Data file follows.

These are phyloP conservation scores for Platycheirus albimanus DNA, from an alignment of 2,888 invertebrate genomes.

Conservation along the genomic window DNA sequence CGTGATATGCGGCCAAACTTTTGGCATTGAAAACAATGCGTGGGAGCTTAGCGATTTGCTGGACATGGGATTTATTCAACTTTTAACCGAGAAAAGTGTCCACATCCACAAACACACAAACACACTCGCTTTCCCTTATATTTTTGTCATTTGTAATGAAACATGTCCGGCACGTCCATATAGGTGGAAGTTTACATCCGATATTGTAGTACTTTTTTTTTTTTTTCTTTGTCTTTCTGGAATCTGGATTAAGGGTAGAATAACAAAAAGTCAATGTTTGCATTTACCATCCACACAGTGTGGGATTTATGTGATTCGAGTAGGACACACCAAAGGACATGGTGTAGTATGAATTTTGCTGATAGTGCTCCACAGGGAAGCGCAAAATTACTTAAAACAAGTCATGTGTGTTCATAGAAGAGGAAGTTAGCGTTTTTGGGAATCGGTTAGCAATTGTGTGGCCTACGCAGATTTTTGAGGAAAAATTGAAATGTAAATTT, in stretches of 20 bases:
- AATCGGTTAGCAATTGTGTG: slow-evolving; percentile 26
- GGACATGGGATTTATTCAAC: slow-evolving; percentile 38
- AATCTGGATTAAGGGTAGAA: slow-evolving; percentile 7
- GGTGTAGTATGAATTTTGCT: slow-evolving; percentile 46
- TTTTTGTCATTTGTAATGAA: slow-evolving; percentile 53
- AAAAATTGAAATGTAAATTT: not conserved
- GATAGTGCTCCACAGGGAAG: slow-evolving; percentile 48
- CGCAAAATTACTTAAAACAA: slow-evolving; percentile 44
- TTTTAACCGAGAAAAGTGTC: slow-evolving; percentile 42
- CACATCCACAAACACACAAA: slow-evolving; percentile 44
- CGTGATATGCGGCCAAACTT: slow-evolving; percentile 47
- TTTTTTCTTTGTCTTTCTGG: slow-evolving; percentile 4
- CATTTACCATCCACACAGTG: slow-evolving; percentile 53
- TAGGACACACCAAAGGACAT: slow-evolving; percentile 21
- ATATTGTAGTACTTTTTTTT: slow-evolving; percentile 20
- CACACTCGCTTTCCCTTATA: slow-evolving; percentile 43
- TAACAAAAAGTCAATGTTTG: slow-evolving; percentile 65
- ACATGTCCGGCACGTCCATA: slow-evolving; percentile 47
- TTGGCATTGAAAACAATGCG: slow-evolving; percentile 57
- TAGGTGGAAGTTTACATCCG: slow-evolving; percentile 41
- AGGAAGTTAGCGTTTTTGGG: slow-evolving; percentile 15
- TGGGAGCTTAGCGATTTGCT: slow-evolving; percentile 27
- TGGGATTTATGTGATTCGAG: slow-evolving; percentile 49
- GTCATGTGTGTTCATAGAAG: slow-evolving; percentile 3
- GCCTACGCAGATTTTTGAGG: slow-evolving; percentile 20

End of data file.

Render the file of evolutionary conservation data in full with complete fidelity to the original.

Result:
These are phyloP conservation scores for Platycheirus albimanus DNA, from an alignment of 2,888 invertebrate genomes.

Conservation along the genomic window DNA sequence CGTGATATGCGGCCAAACTTTTGGCATTGAAAACAATGCGTGGGAGCTTAGCGATTTGCTGGACATGGGATTTATTCAACTTTTAACCGAGAAAAGTGTCCACATCCACAAACACACAAACACACTCGCTTTCCCTTATATTTTTGTCATTTGTAATGAAACATGTCCGGCACGTCCATATAGGTGGAAGTTTACATCCGATATTGTAGTACTTTTTTTTTTTTTTCTTTGTCTTTCTGGAATCTGGATTAAGGGTAGAATAACAAAAAGTCAATGTTTGCATTTACCATCCACACAGTGTGGGATTTATGTGATTCGAGTAGGACACACCAAAGGACATGGTGTAGTATGAATTTTGCTGATAGTGCTCCACAGGGAAGCGCAAAATTACTTAAAACAAGTCATGTGTGTTCATAGAAGAGGAAGTTAGCGTTTTTGGGAATCGGTTAGCAATTGTGTGGCCTACGCAGATTTTTGAGGAAAAATTGAAATGTAAATTT, in stretches of 20 bases:
- AATCGGTTAGCAATTGTGTG: slow-evolving; percentile 26
- GGACATGGGATTTATTCAAC: slow-evolving; percentile 38
- AATCTGGATTAAGGGTAGAA: slow-evolving; percentile 7
- GGTGTAGTATGAATTTTGCT: slow-evolving; percentile 46
- TTTTTGTCATTTGTAATGAA: slow-evolving; percentile 53
- AAAAATTGAAATGTAAATTT: not conserved
- GATAGTGCTCCACAGGGAAG: slow-evolving; percentile 48
- CGCAAAATTACTTAAAACAA: slow-evolving; percentile 44
- TTTTAACCGAGAAAAGTGTC: slow-evolving; percentile 42
- CACATCCACAAACACACAAA: slow-evolving; percentile 44
- CGTGATATGCGGCCAAACTT: slow-evolving; percentile 47
- TTTTTTCTTTGTCTTTCTGG: slow-evolving; percentile 4
- CATTTACCATCCACACAGTG: slow-evolving; percentile 53
- TAGGACACACCAAAGGACAT: slow-evolving; percentile 21
- ATATTGTAGTACTTTTTTTT: slow-evolving; percentile 20
- CACACTCGCTTTCCCTTATA: slow-evolving; percentile 43
- TAACAAAAAGTCAATGTTTG: slow-evolving; percentile 65
- ACATGTCCGGCACGTCCATA: slow-evolving; percentile 47
- TTGGCATTGAAAACAATGCG: slow-evolving; percentile 57
- TAGGTGGAAGTTTACATCCG: slow-evolving; percentile 41
- AGGAAGTTAGCGTTTTTGGG: slow-evolving; percentile 15
- TGGGAGCTTAGCGATTTGCT: slow-evolving; percentile 27
- TGGGATTTATGTGATTCGAG: slow-evolving; percentile 49
- GTCATGTGTGTTCATAGAAG: slow-evolving; percentile 3
- GCCTACGCAGATTTTTGAGG: slow-evolving; percentile 20